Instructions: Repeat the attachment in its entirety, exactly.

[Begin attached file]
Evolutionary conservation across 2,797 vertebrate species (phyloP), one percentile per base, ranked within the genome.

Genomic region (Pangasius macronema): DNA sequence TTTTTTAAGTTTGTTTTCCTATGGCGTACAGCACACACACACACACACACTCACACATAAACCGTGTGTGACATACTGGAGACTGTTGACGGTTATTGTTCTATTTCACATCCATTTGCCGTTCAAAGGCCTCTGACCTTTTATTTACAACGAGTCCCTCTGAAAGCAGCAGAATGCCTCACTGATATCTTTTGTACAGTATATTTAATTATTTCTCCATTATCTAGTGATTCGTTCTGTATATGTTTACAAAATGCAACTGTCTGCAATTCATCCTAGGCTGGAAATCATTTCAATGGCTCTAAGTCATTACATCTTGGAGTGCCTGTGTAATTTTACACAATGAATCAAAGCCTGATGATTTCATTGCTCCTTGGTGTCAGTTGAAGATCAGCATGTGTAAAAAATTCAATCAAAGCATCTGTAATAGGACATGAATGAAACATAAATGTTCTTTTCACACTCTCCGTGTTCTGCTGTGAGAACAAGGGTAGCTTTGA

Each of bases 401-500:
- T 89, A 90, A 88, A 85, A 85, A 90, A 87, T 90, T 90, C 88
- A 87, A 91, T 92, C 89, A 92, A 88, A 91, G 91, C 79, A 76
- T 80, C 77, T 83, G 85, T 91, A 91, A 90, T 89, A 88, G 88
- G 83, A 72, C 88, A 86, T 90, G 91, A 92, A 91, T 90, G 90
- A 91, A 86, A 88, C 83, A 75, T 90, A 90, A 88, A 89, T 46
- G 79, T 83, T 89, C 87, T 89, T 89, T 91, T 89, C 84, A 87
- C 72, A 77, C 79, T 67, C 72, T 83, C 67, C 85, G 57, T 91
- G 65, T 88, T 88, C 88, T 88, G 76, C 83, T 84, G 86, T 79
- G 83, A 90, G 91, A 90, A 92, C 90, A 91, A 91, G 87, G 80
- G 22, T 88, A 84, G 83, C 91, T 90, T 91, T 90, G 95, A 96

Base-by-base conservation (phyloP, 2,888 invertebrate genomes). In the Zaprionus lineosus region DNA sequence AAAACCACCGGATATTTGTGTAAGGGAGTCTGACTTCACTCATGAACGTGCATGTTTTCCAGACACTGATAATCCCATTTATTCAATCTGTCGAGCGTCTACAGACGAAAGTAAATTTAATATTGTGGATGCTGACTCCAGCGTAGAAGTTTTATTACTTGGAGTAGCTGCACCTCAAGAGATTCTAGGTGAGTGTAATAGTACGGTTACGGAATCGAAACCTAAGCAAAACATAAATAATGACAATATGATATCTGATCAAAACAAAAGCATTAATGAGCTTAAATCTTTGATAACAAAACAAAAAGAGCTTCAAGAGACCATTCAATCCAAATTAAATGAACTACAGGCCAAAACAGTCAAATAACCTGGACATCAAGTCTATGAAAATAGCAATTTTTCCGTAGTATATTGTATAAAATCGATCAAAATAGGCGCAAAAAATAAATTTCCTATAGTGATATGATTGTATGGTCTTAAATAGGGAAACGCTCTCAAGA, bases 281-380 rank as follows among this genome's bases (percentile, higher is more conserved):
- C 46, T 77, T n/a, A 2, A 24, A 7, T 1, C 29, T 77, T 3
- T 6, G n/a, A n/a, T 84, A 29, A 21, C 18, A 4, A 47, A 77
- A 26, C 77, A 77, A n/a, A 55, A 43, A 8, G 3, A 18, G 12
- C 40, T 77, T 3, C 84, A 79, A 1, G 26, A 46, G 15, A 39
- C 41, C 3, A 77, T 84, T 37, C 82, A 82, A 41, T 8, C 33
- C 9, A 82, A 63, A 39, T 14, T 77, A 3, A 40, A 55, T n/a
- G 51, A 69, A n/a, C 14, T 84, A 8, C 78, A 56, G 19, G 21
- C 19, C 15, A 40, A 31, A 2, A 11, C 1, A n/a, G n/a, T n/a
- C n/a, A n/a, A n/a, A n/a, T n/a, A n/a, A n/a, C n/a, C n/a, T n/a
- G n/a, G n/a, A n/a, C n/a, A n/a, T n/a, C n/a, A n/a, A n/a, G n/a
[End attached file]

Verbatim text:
Evolutionary conservation across 2,797 vertebrate species (phyloP), one percentile per base, ranked within the genome.

Genomic region (Pangasius macronema): DNA sequence TTTTTTAAGTTTGTTTTCCTATGGCGTACAGCACACACACACACACACACTCACACATAAACCGTGTGTGACATACTGGAGACTGTTGACGGTTATTGTTCTATTTCACATCCATTTGCCGTTCAAAGGCCTCTGACCTTTTATTTACAACGAGTCCCTCTGAAAGCAGCAGAATGCCTCACTGATATCTTTTGTACAGTATATTTAATTATTTCTCCATTATCTAGTGATTCGTTCTGTATATGTTTACAAAATGCAACTGTCTGCAATTCATCCTAGGCTGGAAATCATTTCAATGGCTCTAAGTCATTACATCTTGGAGTGCCTGTGTAATTTTACACAATGAATCAAAGCCTGATGATTTCATTGCTCCTTGGTGTCAGTTGAAGATCAGCATGTGTAAAAAATTCAATCAAAGCATCTGTAATAGGACATGAATGAAACATAAATGTTCTTTTCACACTCTCCGTGTTCTGCTGTGAGAACAAGGGTAGCTTTGA

Each of bases 401-500:
- T 89, A 90, A 88, A 85, A 85, A 90, A 87, T 90, T 90, C 88
- A 87, A 91, T 92, C 89, A 92, A 88, A 91, G 91, C 79, A 76
- T 80, C 77, T 83, G 85, T 91, A 91, A 90, T 89, A 88, G 88
- G 83, A 72, C 88, A 86, T 90, G 91, A 92, A 91, T 90, G 90
- A 91, A 86, A 88, C 83, A 75, T 90, A 90, A 88, A 89, T 46
- G 79, T 83, T 89, C 87, T 89, T 89, T 91, T 89, C 84, A 87
- C 72, A 77, C 79, T 67, C 72, T 83, C 67, C 85, G 57, T 91
- G 65, T 88, T 88, C 88, T 88, G 76, C 83, T 84, G 86, T 79
- G 83, A 90, G 91, A 90, A 92, C 90, A 91, A 91, G 87, G 80
- G 22, T 88, A 84, G 83, C 91, T 90, T 91, T 90, G 95, A 96

Base-by-base conservation (phyloP, 2,888 invertebrate genomes). In the Zaprionus lineosus region DNA sequence AAAACCACCGGATATTTGTGTAAGGGAGTCTGACTTCACTCATGAACGTGCATGTTTTCCAGACACTGATAATCCCATTTATTCAATCTGTCGAGCGTCTACAGACGAAAGTAAATTTAATATTGTGGATGCTGACTCCAGCGTAGAAGTTTTATTACTTGGAGTAGCTGCACCTCAAGAGATTCTAGGTGAGTGTAATAGTACGGTTACGGAATCGAAACCTAAGCAAAACATAAATAATGACAATATGATATCTGATCAAAACAAAAGCATTAATGAGCTTAAATCTTTGATAACAAAACAAAAAGAGCTTCAAGAGACCATTCAATCCAAATTAAATGAACTACAGGCCAAAACAGTCAAATAACCTGGACATCAAGTCTATGAAAATAGCAATTTTTCCGTAGTATATTGTATAAAATCGATCAAAATAGGCGCAAAAAATAAATTTCCTATAGTGATATGATTGTATGGTCTTAAATAGGGAAACGCTCTCAAGA, bases 281-380 rank as follows among this genome's bases (percentile, higher is more conserved):
- C 46, T 77, T n/a, A 2, A 24, A 7, T 1, C 29, T 77, T 3
- T 6, G n/a, A n/a, T 84, A 29, A 21, C 18, A 4, A 47, A 77
- A 26, C 77, A 77, A n/a, A 55, A 43, A 8, G 3, A 18, G 12
- C 40, T 77, T 3, C 84, A 79, A 1, G 26, A 46, G 15, A 39
- C 41, C 3, A 77, T 84, T 37, C 82, A 82, A 41, T 8, C 33
- C 9, A 82, A 63, A 39, T 14, T 77, A 3, A 40, A 55, T n/a
- G 51, A 69, A n/a, C 14, T 84, A 8, C 78, A 56, G 19, G 21
- C 19, C 15, A 40, A 31, A 2, A 11, C 1, A n/a, G n/a, T n/a
- C n/a, A n/a, A n/a, A n/a, T n/a, A n/a, A n/a, C n/a, C n/a, T n/a
- G n/a, G n/a, A n/a, C n/a, A n/a, T n/a, C n/a, A n/a, A n/a, G n/a